Politics in the sunlight

Openness and transparency is the cure to many of society’s ills. But what if a small coterie decides what is good for national security while keeping everyone uninformed

Politics in the sunlight

A question that has been incessantly debated since Cyril Almeida’s disclosure of the proceedings of a meeting between members of the elected government and the DG ISI is who is to be believed; the government, which claims it is fighting extremists as hard as it can but is being selectively blocked by the military, or the Army, which claims it is doing everything possible and doing a good job convincing people with its well-coordinated media campaign and slickly produced videos?

Should we place faith in the Army to make the right decisions in the best national interest, even though in the past it has maintained a dual policy as regards terrorists, possibly entitling it to freedom from embarrassing information leaks that could compromise the same national interests?

Or should we put our faith in the hands of elected politicians, like the people of so many other democracies generally do because, after all, politicians always have the Sword of Damocles in the form of the next election perpetually hanging over their heads.

Time and again, we have seen that both are untrustworthy, and are known to take liberties with the truth. As a rule, decisions taken by small homogeneous groups of people behind closed doors tend to be bad. In 1914 Louis Brandeis, a US Supreme Court Justice and advocate of privacy, had this to say on this issue:

"Publicity is justly commended as a remedy for social and industrial diseases. Sunlight is said to be the best of disinfectants; electric light the most efficient policeman."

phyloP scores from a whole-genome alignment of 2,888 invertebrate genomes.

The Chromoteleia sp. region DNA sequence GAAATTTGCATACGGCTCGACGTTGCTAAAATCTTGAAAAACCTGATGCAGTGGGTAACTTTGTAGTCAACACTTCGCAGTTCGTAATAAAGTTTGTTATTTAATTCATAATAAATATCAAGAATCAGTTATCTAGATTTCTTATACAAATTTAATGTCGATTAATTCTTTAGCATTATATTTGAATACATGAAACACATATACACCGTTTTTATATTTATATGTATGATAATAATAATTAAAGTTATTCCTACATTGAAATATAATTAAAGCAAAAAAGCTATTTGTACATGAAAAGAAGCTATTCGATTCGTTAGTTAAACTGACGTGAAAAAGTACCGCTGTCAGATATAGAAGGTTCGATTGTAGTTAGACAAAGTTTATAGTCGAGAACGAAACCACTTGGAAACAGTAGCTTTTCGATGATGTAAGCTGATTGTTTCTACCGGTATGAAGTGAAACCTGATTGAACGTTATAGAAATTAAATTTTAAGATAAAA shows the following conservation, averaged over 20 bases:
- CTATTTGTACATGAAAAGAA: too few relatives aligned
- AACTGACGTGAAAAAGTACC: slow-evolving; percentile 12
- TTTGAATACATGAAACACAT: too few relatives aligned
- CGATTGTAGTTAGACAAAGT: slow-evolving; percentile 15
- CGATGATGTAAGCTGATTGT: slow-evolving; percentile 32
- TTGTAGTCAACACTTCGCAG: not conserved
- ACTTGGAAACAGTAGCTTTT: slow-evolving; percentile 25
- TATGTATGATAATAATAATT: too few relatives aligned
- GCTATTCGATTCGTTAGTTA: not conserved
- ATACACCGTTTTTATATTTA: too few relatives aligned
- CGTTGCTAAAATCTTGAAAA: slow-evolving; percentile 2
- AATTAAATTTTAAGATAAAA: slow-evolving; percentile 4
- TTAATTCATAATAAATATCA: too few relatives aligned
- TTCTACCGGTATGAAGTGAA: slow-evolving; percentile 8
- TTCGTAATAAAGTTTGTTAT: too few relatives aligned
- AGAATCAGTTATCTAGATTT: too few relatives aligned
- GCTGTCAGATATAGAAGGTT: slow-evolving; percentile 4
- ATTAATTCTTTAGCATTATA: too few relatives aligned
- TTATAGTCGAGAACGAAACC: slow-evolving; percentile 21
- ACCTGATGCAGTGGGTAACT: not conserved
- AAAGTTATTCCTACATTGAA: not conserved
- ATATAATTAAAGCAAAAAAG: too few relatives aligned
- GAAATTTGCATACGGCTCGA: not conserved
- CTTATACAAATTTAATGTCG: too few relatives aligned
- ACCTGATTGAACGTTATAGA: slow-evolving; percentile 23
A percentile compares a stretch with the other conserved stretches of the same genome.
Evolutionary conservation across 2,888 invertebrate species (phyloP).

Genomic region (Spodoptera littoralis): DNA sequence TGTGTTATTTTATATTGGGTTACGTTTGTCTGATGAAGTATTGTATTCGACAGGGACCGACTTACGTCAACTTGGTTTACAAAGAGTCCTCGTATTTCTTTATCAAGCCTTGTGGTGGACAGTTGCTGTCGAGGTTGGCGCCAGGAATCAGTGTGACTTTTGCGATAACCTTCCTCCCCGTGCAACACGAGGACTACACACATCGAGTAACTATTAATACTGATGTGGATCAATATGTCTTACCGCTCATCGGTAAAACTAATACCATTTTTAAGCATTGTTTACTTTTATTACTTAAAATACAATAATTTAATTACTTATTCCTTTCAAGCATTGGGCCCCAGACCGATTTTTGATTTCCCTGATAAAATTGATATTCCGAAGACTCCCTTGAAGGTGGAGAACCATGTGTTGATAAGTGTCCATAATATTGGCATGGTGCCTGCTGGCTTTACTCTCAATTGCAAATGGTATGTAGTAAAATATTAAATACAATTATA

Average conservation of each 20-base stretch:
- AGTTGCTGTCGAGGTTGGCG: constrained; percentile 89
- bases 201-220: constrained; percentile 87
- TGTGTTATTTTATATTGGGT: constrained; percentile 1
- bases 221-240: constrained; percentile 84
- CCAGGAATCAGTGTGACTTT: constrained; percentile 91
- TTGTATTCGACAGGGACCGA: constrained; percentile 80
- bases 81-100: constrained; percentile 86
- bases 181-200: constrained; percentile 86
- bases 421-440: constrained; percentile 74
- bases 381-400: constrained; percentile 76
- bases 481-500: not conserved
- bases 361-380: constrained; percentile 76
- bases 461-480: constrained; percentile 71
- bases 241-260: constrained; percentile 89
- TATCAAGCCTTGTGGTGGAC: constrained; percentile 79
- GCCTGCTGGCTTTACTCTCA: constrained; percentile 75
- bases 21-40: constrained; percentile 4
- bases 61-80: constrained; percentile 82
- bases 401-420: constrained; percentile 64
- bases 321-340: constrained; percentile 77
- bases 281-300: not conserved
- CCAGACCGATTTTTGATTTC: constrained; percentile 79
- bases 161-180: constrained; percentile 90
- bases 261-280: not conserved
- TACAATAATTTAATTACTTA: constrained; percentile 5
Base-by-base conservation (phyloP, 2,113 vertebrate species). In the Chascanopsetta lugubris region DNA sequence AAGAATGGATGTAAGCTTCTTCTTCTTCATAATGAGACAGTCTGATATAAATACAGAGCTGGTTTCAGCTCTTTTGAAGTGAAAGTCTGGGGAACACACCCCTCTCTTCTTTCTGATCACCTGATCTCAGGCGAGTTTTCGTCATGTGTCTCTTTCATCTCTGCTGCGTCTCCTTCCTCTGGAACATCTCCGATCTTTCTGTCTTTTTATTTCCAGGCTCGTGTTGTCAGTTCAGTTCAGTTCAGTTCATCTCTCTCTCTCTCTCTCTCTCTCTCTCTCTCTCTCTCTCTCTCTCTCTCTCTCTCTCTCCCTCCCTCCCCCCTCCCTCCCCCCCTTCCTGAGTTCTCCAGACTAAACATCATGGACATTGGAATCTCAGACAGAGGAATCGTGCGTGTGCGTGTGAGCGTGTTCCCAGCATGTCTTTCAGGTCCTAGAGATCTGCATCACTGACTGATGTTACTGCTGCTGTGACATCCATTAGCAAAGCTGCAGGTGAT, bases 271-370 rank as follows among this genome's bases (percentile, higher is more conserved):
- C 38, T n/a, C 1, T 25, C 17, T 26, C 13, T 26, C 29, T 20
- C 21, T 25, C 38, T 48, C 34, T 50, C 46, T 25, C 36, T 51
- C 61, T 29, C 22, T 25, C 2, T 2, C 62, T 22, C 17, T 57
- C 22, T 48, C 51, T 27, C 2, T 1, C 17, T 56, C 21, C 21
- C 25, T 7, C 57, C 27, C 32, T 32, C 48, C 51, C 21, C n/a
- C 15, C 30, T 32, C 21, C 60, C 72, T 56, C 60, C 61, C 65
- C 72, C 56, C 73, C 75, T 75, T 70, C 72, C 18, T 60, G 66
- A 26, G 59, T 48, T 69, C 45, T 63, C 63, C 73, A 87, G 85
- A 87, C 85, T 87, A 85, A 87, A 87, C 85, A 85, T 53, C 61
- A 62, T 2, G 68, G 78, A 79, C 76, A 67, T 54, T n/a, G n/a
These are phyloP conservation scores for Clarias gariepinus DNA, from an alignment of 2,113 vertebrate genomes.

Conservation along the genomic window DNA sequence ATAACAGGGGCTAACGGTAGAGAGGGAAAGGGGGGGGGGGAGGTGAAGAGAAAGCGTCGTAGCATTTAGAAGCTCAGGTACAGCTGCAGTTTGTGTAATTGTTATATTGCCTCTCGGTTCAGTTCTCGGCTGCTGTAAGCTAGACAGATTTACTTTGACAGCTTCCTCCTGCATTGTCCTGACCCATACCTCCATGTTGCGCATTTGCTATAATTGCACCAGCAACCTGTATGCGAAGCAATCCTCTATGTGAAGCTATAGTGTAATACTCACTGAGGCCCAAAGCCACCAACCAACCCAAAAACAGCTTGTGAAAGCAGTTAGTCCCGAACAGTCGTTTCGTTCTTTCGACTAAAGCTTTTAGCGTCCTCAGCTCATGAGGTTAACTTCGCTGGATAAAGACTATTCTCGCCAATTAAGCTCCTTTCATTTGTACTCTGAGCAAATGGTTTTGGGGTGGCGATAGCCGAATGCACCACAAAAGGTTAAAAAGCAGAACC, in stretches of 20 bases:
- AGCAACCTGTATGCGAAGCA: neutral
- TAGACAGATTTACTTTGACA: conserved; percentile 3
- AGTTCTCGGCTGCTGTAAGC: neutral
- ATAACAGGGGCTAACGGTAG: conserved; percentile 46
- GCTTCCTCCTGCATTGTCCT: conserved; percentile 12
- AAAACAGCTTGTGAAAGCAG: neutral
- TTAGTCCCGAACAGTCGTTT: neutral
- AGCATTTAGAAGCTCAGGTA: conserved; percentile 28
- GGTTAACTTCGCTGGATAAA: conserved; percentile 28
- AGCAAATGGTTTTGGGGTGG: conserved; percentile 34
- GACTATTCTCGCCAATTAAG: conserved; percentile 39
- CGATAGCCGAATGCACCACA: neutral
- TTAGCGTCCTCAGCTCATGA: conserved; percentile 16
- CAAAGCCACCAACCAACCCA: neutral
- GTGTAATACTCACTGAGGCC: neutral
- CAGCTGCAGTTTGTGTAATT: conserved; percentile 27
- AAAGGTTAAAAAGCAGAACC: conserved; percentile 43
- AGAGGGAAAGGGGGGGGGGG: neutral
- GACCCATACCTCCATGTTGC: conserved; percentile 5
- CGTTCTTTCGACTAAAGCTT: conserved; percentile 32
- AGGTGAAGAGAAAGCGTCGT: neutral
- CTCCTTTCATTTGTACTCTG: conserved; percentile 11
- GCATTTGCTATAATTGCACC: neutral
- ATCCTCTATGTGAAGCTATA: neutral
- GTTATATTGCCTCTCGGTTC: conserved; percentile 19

Translation: Openness and transparency is the cure to many of society’s ills.

It is not up to any small coterie to decide what is good for national security while keeping everyone uninformed. As a result, we ourselves are still unclear about so many key events in our own country’s history, e.g., key parts of the Hamood-ur-Rehman commission report are still classified. Why was the Kargil misadventure even attempted? How was it possible for Osama bin Laden to hide out right next door to PMA for years? Was Pakistan connected to the 2008 Mumbai attacks or not? Why, after more than a decade, is the Haqqani network still in business? Why can ordinary people be picked up and disappeared for the most insignificant sleights, but Abdul Aziz is free to roam and pick up where he left off after the Lal Masjid siege? We have no clear cut answers because reports are classified and investigation is "discouraged," all in the interest of national security.

Recent news that the government has accepted ISI’s role in checking cyber crimes is just another instance of the government ceding space to the military. Together with the recently enacted and vaguely worded Pakistan Electronic Crime Act, the balance between the public’s right-to-know and national security is definitely tilting towards the latter further reducing space for one to speak relatively freely.

Reporters Without Borders’ World Press Freedom Index, 2016 has us pegged at 147 out of 180 countries, somehow up 12 places from last year. It describes the press in Pakistan as "targeted by all sides" stating: